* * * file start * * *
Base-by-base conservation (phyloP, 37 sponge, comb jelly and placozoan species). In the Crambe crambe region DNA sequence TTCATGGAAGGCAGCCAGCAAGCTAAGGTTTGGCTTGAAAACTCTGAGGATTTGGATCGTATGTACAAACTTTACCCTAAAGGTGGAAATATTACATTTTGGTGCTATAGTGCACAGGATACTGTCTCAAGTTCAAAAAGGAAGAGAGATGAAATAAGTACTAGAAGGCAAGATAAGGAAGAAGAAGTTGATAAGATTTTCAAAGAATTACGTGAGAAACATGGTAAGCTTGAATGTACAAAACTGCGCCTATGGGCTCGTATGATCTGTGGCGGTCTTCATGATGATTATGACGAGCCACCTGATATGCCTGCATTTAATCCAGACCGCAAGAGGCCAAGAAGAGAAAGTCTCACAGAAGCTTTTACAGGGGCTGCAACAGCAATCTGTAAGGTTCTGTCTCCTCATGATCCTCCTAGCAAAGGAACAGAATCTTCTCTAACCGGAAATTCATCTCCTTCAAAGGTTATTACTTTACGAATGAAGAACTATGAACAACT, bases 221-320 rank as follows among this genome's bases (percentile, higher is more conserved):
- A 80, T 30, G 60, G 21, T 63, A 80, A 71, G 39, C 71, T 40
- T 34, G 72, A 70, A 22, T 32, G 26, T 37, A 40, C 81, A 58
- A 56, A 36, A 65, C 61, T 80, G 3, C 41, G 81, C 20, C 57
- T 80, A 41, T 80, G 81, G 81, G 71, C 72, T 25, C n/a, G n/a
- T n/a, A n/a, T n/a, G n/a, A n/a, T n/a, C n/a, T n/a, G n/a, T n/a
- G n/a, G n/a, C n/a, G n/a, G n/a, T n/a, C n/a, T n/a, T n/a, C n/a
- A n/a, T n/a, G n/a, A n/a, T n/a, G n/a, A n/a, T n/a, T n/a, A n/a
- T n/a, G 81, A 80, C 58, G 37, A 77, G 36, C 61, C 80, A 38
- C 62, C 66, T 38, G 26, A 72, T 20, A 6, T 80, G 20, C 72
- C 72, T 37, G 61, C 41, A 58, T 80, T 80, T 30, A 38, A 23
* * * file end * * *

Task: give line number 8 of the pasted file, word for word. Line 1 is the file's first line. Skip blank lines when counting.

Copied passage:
- A n/a, T n/a, G n/a, A n/a, T n/a, G n/a, A n/a, T n/a, T n/a, A n/a